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What Is Intermarket Analysis Saying About Markets?

04/20/12 09:26:43 AM
by Matt Blackman

As many traders and investors were forced to relearn in the last financial crisis, no asset class is an island onto itself. Where one goes, the others are sure to take notice. Intermarket analysis says that stocks, bonds, commodities, and currencies all exert pressure on one another. So what are commodities and bonds telling us about where stocks are headed?

Security:   SPY, DIA, TLT
Position:   N/A

In my last TCA article "Bearish Omen For US Stocks?," I discussed the head & shoulders top patterns on the commodity-rich Toronto Stock Exchange index (TSX) and the Standard & Poor's 500 and their implications for stock and commodity markets. One premise of intermarket analysis is that bonds, stocks, and commodities move together, with bonds moving first, followed by stocks, then commodities pulling up the rear. Although this order is not always fixed, when one group of assets moves in one direction for a period of time, it generally exerts a gravitational pull on the others.

FIGURE 1: TLT, DAILY. This chart for year-to-date 2012 shows how these assets have performed. Are bonds leading the market?
Graphic provided by:
As we see in Figure 1, bonds have been the poorest performing of the three assets year to date, while US stocks have been the clear winner. Commodities as represented by the Commodity Research Bureau (CRB) index (and the TSX) are basically flat.

FIGURE 2: TLT, WEEKLY. This chart back to March 2009 shows that although bonds have been the worst performing of the four indexes, only the SPX remains above its 2011 highs.
Graphic provided by:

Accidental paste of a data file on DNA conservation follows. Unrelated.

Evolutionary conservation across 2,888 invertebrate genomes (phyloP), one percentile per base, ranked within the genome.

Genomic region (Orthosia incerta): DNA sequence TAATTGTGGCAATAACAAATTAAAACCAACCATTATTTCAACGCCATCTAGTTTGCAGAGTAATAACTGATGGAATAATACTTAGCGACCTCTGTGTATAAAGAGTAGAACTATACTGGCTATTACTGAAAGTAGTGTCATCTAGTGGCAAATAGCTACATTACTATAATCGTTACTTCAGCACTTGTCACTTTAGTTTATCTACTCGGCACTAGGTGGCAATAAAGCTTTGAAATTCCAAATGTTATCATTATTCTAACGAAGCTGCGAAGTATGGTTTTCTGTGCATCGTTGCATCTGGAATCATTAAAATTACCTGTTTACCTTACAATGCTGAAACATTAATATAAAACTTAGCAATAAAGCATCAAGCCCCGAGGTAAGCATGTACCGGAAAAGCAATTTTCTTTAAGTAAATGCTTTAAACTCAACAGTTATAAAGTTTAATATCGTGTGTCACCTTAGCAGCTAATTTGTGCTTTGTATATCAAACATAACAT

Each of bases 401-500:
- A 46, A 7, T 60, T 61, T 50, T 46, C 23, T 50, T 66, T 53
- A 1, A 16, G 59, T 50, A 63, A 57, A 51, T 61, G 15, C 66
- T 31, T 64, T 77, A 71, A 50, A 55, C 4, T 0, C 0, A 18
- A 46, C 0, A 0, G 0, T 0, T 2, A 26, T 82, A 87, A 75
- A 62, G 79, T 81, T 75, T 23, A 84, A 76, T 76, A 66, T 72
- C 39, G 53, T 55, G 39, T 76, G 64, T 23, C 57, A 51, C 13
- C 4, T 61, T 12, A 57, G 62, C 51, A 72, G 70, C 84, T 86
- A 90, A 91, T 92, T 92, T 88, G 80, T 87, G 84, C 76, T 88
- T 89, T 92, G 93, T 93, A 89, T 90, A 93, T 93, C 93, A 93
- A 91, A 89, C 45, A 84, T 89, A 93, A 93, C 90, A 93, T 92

Over the long haul since the beginning of the stock rally in 2009, the picture is somewhat different. As we see in Figure 2, all have experienced rallies of some sort but as we see, only the S&P 500 remains above its 2011 highs.

Although there is a chance that stocks are leading the other markets higher, given that stocks are alone, the probability of this occurring must be considered lower than the other way around.

However, this is not the time to throw caution aside and go short. We are in a Presidential election year, and the Fed and government have a predictable habit of cranking up stimulus pumps. Watch the Federal Reserve balance sheet for further signs of expansion ( ). It would therefore be unwise to rule out the chance of this factor, lifting stocks and commodities higher toward year-end.

Until there are reliable indications that more stimulus is under way, commodities and bonds are trending lower. In lieu of new evidence, this trend should remain in force and stocks should follow suit.

Matt Blackman

Matt Blackman is a full-time technical and financial writer and trader. He produces corporate and financial newsletters, and assists clients in getting published in the mainstream media. He is the host of Matt has earned the Chartered Market Technician (CMT) designation. Find out what stocks and futures Matt is watching on Twitter at

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Date: 04/29/12Rank: 5Comment: 

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